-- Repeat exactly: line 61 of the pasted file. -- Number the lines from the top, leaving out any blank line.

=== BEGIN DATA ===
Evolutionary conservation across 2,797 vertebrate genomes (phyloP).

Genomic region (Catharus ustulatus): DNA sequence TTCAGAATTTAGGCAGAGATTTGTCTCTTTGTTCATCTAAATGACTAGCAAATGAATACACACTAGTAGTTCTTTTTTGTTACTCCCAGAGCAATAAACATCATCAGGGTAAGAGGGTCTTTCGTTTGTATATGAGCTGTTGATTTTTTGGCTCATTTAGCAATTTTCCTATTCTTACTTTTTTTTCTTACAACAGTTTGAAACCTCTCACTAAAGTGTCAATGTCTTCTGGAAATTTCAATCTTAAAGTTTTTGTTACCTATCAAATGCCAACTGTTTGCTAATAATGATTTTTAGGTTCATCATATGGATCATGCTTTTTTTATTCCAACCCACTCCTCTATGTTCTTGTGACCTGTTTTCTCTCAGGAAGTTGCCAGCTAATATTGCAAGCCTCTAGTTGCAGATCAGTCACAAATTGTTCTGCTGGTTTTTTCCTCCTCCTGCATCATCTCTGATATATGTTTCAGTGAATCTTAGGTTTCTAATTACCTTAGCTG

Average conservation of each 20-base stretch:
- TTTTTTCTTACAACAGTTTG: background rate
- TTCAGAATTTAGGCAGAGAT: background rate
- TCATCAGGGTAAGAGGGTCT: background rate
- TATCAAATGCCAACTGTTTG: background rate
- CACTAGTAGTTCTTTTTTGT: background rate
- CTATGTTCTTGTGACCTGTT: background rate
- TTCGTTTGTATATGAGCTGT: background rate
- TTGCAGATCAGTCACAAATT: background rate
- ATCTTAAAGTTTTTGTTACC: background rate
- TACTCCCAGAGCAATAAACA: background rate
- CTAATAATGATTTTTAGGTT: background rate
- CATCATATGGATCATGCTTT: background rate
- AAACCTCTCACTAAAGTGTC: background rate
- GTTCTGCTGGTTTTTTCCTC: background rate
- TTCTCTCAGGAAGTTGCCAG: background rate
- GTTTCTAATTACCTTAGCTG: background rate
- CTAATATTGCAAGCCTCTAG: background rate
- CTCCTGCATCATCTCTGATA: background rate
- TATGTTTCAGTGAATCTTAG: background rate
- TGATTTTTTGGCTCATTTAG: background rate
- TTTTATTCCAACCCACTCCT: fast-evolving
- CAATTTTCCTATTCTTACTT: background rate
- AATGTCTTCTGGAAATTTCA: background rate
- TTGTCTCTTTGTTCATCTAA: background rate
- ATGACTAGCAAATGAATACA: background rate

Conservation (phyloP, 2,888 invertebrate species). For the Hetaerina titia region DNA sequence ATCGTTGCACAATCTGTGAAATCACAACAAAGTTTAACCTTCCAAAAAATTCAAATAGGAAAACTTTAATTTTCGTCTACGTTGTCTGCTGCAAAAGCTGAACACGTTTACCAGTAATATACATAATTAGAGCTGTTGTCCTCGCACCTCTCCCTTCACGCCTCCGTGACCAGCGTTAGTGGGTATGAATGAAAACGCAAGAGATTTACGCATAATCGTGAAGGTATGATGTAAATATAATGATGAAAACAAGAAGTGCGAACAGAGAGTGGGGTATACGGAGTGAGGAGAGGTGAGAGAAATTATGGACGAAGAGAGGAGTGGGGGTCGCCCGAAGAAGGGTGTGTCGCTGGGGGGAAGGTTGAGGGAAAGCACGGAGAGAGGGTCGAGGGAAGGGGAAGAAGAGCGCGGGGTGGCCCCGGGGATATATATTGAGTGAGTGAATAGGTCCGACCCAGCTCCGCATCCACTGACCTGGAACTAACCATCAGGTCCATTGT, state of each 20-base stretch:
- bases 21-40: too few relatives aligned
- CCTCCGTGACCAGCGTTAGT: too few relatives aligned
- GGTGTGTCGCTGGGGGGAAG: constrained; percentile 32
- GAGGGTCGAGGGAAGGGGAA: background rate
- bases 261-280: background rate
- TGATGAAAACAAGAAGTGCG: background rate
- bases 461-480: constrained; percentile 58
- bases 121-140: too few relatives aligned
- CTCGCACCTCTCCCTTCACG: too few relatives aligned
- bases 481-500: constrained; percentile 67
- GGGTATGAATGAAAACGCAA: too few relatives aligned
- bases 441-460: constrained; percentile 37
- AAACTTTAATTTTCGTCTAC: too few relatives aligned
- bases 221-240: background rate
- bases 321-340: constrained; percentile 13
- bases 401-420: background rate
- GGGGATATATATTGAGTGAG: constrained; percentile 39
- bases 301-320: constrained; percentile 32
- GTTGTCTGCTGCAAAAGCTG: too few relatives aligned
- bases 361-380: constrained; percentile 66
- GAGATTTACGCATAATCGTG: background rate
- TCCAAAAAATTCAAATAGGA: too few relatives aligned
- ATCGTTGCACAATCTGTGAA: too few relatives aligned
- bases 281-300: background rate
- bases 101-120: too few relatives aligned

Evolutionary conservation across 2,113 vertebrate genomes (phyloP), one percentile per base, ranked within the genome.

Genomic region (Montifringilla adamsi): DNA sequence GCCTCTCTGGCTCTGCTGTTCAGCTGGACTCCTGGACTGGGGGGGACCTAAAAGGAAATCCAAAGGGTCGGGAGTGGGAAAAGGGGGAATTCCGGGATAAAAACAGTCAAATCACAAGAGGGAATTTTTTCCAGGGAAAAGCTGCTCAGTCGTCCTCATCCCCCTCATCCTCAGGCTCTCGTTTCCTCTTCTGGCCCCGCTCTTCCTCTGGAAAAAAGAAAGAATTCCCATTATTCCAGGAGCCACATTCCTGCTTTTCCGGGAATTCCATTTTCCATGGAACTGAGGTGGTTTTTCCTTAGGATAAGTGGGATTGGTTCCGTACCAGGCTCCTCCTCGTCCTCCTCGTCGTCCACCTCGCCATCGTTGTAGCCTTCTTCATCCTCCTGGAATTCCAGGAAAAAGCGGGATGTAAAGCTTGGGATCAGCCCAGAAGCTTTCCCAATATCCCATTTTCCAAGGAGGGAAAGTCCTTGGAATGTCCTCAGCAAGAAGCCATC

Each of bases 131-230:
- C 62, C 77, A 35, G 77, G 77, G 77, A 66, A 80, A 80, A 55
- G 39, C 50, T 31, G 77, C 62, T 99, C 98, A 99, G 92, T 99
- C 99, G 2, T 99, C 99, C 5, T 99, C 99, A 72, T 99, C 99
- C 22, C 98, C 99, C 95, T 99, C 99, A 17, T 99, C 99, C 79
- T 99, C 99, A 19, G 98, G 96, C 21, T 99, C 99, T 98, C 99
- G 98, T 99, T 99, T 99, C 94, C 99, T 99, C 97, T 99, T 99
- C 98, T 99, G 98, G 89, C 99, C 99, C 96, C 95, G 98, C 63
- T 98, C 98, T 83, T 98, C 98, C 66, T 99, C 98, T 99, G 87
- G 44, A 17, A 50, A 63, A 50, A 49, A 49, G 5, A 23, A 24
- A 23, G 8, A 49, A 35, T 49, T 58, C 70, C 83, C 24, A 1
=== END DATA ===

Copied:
- C 22, C 98, C 99, C 95, T 99, C 99, A 17, T 99, C 99, C 79